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Issue 637 09-16-2013
Summary:The Pitfalls of SOE Overseas Investment, Henan Warns of Black Holes in China's Grain Reserves, Behind China’s Plane Ticket Prices


Highlights from the EO print edition, No. 637, Sep 16, 2013

The Pitfalls of SOE Overseas Investment
News, page 1
~ Data from the China Enterprise Confederation showed that 47 centrally-controlled state-owned enterprises together had overseas assets of 3.8 trillion yuan by the end of 2012, with overseas revenues reaching 4 trillion yuan.
~ According to data released by PricewaterhouseCoopers, in the first half of 2013, the number of overseas mergers and acquisitions carried out by Chinese mainland enterprises was only 78 – the lowest number since 2010.
~ “Chinese enterprises have been going overseas to invest for ten years,” said an official in the Foreign Investment Department of the National Development and Reform Commission (NDRC). “From the perspective of assets size, we’ve gained a lot. But the failures have outnumbered the success stories - especially in areas like mineral resources.”
~ He Zhengwei (和振伟), deputy secretary-general of China Industrial Overseas Development and Planning Association, told the EO that the centrally-controlled SOE investments overseas often involve tens of billions of yuan and can be very risky. In He’s view, inadequate assessments in early stages of investment, irrational decisions, inflexible coping mechanisms and a lack of effective supervision are all major reasons.
~ Now, the relevant government departments are changing attitudes towards Chinese enterprises’ overseas investment. The official from the Foreign Investment Department of the NDRC said that China urgently needs to strengthen supervision on foreign investment - especially when it involves state-owned assets. He says stricter approval and accountability mechanisms need to be established.
Original article: [Chinese] 

Henan Warns of Black Holes in China's Grain Reserves
News, page 2
~ A recent corruption scandal that engulfed senior officials from Sinograin in Henan Province is having an impact on how the country's grain monopoly functions.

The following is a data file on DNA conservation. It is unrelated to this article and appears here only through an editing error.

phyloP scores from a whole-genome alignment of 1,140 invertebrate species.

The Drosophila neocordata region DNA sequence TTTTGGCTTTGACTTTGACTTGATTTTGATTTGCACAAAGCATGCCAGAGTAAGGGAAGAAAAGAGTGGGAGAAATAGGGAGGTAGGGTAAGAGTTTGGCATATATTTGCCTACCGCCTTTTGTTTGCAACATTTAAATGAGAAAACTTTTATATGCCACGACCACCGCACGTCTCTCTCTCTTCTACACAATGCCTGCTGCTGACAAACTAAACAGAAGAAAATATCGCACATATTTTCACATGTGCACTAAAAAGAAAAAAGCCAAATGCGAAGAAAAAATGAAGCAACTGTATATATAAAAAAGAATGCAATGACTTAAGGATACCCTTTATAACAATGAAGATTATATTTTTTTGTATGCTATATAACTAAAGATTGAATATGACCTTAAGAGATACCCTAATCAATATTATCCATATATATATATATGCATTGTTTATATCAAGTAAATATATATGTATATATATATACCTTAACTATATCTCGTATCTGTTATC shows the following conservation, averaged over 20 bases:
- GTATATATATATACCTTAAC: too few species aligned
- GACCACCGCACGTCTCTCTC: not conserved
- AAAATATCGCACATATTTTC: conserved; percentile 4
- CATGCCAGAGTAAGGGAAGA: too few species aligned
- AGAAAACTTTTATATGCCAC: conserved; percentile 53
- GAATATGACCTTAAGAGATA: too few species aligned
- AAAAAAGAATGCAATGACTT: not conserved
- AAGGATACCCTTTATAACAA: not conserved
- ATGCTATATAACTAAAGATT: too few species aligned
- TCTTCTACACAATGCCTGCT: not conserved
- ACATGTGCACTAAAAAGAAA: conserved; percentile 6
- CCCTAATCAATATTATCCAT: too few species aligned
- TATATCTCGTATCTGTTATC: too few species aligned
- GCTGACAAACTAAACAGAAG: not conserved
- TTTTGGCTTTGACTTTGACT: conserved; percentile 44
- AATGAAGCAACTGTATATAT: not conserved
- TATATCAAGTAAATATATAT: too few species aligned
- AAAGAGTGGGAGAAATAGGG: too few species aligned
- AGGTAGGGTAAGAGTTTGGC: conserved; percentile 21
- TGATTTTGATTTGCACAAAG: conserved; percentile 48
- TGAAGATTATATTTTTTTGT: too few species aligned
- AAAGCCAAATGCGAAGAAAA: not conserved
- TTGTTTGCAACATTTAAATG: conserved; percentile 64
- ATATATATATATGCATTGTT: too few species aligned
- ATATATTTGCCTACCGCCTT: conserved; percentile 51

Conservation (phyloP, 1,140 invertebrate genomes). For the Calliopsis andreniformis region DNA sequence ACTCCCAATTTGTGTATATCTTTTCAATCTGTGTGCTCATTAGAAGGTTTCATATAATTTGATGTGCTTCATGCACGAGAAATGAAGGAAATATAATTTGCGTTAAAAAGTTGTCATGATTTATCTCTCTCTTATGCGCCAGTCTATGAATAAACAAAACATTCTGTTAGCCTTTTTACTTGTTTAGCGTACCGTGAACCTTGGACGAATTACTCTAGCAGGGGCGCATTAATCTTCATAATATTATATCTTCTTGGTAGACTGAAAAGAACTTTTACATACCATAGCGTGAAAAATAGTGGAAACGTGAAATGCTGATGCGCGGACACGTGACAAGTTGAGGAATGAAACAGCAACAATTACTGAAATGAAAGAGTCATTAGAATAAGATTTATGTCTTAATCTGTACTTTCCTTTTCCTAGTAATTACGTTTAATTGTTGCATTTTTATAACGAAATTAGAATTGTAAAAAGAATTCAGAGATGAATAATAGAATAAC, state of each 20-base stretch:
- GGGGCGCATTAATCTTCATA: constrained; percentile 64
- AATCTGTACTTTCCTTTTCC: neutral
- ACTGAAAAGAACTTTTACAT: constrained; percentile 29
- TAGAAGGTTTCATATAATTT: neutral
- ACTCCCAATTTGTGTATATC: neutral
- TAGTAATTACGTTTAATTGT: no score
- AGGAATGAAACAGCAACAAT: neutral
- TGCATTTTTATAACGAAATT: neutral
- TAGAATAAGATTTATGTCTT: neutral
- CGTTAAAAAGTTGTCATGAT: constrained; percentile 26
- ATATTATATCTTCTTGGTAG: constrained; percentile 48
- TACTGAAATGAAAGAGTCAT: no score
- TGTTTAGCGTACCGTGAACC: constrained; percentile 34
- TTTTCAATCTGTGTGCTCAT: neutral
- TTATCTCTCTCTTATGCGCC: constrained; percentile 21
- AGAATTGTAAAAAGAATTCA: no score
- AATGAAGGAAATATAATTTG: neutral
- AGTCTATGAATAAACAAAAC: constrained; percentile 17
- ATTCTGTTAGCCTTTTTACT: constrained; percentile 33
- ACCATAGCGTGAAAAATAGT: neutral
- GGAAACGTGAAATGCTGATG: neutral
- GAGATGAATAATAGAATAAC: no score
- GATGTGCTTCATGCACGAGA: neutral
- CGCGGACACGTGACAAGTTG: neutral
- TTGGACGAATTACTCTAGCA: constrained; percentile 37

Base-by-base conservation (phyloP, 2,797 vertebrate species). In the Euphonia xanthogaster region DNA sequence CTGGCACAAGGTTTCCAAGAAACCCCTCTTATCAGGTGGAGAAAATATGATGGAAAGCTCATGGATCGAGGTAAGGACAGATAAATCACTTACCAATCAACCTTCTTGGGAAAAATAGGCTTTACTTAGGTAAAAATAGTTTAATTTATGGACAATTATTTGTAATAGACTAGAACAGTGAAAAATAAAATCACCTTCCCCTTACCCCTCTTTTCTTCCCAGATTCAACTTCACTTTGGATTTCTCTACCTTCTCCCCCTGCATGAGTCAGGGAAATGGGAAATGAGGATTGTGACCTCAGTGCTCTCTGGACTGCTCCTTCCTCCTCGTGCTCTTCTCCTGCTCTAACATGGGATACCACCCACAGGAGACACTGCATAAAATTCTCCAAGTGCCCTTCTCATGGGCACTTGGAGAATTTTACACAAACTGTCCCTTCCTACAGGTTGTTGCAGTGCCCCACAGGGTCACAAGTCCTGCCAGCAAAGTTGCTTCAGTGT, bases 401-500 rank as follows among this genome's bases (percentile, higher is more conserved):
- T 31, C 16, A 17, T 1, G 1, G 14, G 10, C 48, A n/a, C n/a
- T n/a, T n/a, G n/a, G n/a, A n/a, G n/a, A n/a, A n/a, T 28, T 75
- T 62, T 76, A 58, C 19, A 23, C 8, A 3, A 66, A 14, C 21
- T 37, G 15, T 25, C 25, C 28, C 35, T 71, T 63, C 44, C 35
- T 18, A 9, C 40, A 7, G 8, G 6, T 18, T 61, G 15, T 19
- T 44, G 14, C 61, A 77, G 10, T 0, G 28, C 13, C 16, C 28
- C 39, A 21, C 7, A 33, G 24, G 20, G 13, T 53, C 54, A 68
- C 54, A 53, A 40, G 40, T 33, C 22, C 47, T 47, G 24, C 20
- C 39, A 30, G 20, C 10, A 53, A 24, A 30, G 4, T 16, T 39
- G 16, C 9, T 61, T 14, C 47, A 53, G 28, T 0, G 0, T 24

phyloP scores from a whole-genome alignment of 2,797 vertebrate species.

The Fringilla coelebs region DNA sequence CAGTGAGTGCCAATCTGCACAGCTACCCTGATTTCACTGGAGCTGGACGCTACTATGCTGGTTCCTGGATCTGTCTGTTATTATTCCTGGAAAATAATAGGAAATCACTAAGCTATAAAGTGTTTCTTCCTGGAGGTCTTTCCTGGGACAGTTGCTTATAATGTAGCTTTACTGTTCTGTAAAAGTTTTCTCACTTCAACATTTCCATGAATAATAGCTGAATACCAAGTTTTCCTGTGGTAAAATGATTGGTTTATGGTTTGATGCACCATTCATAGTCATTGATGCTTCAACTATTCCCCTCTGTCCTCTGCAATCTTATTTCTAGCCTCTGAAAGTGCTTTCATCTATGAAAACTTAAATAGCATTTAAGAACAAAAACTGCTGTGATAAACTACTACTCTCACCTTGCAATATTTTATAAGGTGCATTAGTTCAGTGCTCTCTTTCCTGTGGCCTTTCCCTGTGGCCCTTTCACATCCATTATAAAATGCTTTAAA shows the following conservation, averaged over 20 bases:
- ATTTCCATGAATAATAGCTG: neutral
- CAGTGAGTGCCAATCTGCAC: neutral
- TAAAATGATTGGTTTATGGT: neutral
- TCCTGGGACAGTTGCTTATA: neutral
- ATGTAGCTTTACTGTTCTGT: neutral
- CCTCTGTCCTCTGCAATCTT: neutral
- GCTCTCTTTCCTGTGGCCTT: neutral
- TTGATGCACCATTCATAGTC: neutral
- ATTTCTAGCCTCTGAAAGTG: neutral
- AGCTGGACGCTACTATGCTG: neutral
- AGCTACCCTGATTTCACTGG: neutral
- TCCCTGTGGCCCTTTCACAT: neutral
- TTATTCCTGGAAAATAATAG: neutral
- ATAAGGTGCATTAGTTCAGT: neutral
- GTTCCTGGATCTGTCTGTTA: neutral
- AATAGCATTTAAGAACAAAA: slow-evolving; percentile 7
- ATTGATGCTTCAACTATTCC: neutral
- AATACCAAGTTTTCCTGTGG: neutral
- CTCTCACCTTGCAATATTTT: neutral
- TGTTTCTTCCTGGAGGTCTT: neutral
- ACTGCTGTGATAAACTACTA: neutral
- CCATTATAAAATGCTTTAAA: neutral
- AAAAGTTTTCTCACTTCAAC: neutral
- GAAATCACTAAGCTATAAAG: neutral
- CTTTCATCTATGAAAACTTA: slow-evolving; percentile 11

~ Li Changxuan (李长轩), the former general manager of the Henan branch of China Grain Reserves Corp (SinoGrain) (中国储备粮管理公司河南分公司) - the grain monopoly that manages the State grain reserves, was handed a life sentence in July for accepting over 14 million yuan in bribes and for possessing 8.9 million yuan in assets that could not be explained. Corruption within Henan's grain industry, which produces about 10 percent of China's annual grain harvest, has been a serious problem in recent years. 
~ Cao Pusheng (曹濮生), the former head and party secretary of the Grain Administration of Henan Province (南省粮食局), was also detained on suspicion of corruption in late 2011 and altogether over 100 people have been charged in related cases. 
~ There are still seven or eight officials under investigation, though it's estimated that all the cases will be wrapped up by the end of this year.
~ People who work in the Henan grain industry told the EO that 140,000 tons of fake grain purchases and sales were swirling about in the Henan grain market. The local grain store would falsely declare it was purchasing grain from a farmer in order to take advantage of the government subsidy to grain growers. This not only enriched the grain stores but also distorted data on China's grain supplies.
~ Some are urging the related authorities to launch a nationwide investigation into the existence of other "black holes" in the grain system. By getting a better handle on how much grain is actually held in the national reserves, the country will be able to improve its management of grain reserves and grain purchase policies.
Original article: [Chinese]


Behind China’s Plane Ticket Prices
Corporation, page 25
~ Li Qiang is a salesman that flies frequently for work. Recently, he found that a plane ticket from Beijing to Yantai, Shandong is more expensive than from Beijing to Hangzhou, Zhejiang, even though the distance between the former two is actually much shorter. He wondered why.
~ The price of air tickets is thought to be generally based on mileage, with 0.75 yuan per kilometer flown as the standard. For instance, the 1,300 km trip from Shanghai to Beijing should be no more than about 1,100 yuan. The Civil Aviation Administration of China tries to regulate the price so it doesn’t exceed these standards. However, there are no lower limits on pricing.
~ Some may think that although the distance from Beijing to Hangzhou is longer than Beijing to Yantai, there are more passengers to Hangzhou, so the volume makes tickets cheaper. However, an industry insider Gao Zhen says, “This is absolutely not the reason. Price has nothing to do with distance.”
~ Though most airlines operating in China are state-owned, there’s actually fierce competition among them. While the route from Beijing to Yantai has only two competing airlines, the route from Beijing to Hangzhou has five, making the price war fiercer.
~ Another reason for the disparity in pricing has to do with customer demands. For example, there are more businesspeople on flights from Beijing to Shanghai than Beijing to Hangzhou. Though the distance is similar, the business-oriented passengers to Shanghai aren’t as sensitive to price as the tourism-oriented passengers to Hangzhou are.
Original article: [Chinese]


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